One of the first things I learned during my early years in Washington was that if an agency is facing a cut in funds it is easier to handle, and involves fewer layoffs, if it is dealt with early in the fiscal year, rather than later in it. That's just simple math.
Suppose that the agency operates on $1.2 million a year, or about $100,000 a month, and it faces a 10% annual reduction. If this is recognized by the leadership early on, say in the first month of the year, then the monthly reduction is to $90,0000 a month rather than $100,000. But suppose the funding cut was only recognized later in the year, when the whole $120,000 has to be saved in just two months – thus reducing the spending to $40,000 a month. In the second scenario, agency spending is cut sharply and probably a majority of the staff must be furloughed or laid off.
This is exactly what is happening to U.S. Citizenship and Immigration Services (USCIS).
We are now approaching July first, which means that there is only one quarter of the fiscal year remaining. So any savings to be made must take place in just this last 25 percent of the year. With this in mind, USCIS and the administration are asking for $1.2 billion in taxpayer funds to get the agency through the rest of the fiscal year, as its usual source of funding, application fees, has been reduced sharply, partially as a result of the White House's own posture on immigration, generally.
To make things worse, USCIS sought the extra funds after the Congress went on a record spending spree, designed to revive the virus-impacted economy. The $1.2 billion request, had it been made earlier, would have probably been included in what was a trillion-dollar package. Currently the Republicans are showing no signs of wanting a massive additional stimulus package, dimming the prospect for fast action on the USCIS request. I assume that the request for the $1.2 billion will be folded into an omnibus spending bill of some kind, and all or most of it will be voted – but when?
Now eyes glaze over when government figures reach into the billions, so let me focus on a different number – the size of staff cutbacks. USCIS says that it is about to issue furlough notices, effective August 2, involving 75 percent of its staff.
That's three out of every four workers in the agency. What would this look like if, say the Navy were to have such a reduction. It would mean that 14 or 15 of our 19 aircraft carriers would be put into moth balls, drastically cutting our military strength.
Suppose such a cut would be applied to the Post Office, instantly changing the daily mail deliveries to one or two a week.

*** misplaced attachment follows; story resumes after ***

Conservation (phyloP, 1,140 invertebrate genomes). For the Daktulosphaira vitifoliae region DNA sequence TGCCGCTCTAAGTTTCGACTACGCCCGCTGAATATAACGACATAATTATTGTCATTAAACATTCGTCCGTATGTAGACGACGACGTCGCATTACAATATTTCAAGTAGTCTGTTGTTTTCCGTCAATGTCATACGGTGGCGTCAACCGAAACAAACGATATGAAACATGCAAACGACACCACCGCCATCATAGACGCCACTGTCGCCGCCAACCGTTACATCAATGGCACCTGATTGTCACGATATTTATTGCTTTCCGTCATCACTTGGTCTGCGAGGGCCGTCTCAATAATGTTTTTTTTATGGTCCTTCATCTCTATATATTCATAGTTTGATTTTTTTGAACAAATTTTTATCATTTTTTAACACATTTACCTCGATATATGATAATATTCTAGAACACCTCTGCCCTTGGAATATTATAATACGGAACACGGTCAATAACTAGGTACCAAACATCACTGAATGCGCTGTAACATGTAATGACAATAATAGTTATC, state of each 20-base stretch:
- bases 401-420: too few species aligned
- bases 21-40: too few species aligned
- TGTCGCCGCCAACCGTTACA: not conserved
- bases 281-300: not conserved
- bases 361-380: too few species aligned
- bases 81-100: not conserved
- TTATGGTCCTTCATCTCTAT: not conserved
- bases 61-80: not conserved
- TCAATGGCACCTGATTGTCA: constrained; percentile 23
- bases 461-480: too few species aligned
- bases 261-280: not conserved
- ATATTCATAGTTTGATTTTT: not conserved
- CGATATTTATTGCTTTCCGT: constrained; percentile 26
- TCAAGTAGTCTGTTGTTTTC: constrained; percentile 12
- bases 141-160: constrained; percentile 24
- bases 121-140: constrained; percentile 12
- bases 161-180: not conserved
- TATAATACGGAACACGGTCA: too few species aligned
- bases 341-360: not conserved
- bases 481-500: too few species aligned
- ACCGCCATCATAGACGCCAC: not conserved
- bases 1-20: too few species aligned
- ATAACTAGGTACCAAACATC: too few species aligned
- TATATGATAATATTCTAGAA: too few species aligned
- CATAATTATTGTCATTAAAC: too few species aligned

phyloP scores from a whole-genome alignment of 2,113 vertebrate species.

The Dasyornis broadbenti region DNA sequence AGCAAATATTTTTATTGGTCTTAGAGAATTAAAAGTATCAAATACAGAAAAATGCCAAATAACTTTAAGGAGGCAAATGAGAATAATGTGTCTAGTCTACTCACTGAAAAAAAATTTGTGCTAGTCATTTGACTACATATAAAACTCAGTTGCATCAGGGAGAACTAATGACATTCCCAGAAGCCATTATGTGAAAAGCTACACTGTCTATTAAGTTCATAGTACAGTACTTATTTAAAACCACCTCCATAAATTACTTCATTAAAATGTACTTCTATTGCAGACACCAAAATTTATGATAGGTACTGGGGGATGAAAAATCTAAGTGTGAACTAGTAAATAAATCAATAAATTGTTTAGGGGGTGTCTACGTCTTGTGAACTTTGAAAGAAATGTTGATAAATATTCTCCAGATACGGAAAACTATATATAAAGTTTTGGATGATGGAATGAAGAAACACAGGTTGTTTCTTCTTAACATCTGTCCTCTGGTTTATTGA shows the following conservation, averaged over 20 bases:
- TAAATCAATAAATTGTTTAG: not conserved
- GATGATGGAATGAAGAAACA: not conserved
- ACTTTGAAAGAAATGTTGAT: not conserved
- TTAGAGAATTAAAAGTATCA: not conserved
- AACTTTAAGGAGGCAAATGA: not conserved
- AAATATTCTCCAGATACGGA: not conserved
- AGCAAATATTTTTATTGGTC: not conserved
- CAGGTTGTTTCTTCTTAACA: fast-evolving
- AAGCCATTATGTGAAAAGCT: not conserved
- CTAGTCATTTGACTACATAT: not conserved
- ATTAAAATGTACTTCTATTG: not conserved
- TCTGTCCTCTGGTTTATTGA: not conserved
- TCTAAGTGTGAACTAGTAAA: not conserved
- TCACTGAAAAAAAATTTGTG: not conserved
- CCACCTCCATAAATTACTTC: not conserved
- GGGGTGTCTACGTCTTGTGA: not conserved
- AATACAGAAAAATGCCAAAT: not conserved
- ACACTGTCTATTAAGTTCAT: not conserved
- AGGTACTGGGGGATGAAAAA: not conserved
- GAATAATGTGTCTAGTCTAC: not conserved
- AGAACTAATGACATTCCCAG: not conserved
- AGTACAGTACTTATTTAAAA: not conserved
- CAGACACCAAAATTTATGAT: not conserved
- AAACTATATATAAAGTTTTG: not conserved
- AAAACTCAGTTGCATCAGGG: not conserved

In short, USCIS is in terrible state financially, to some extent needlessly so.
In addition to the variable regarding timing, two other factors may be playing background roles. In the 2021 budget request (on p. 31 of the DHS Budget-in-Brief) we see that ICE has received a transfers of $112,257,000 from USCIS. Further, USCIS used to secure millions in fees for H-1B applications upfront, and then later refunded them for the applications that did not win the H-1B lottery. Now that huge multi-month, interest-free loan is gone because of a change in the way that USCIS handles its fees.
The matters of timing, of sending money off to ICE, and the lack of the H-1B fee loans are not mentioned by the government, which focuses on the obvious – the fall in application fees because of the drop in applications for various benefits. This is a downward trend despite the agency's upward adjustment of its fee schedule.
The time has come to rethink the wisdom of trying to run USCIS largely on application fees, a policy followed, I think, by no other immigration agency in the world.
One can launch two quite different arguments in this connection:
- To open-doors people: We should not charge aliens, a generally low-income population, such high fees, which should be borne, at least partially, by the public generally.
- To restrictionists: Forcing aliens (and their relatives and employers) to pay fees for benefit applications sets up a terrible dynamic in which the agency might be tempted open the gates to more immigration, just to stay alive.
Will Congress rescue the agency in time to avoid massive USCIS layoffs? Time and 535 individuals on the Hill will tell.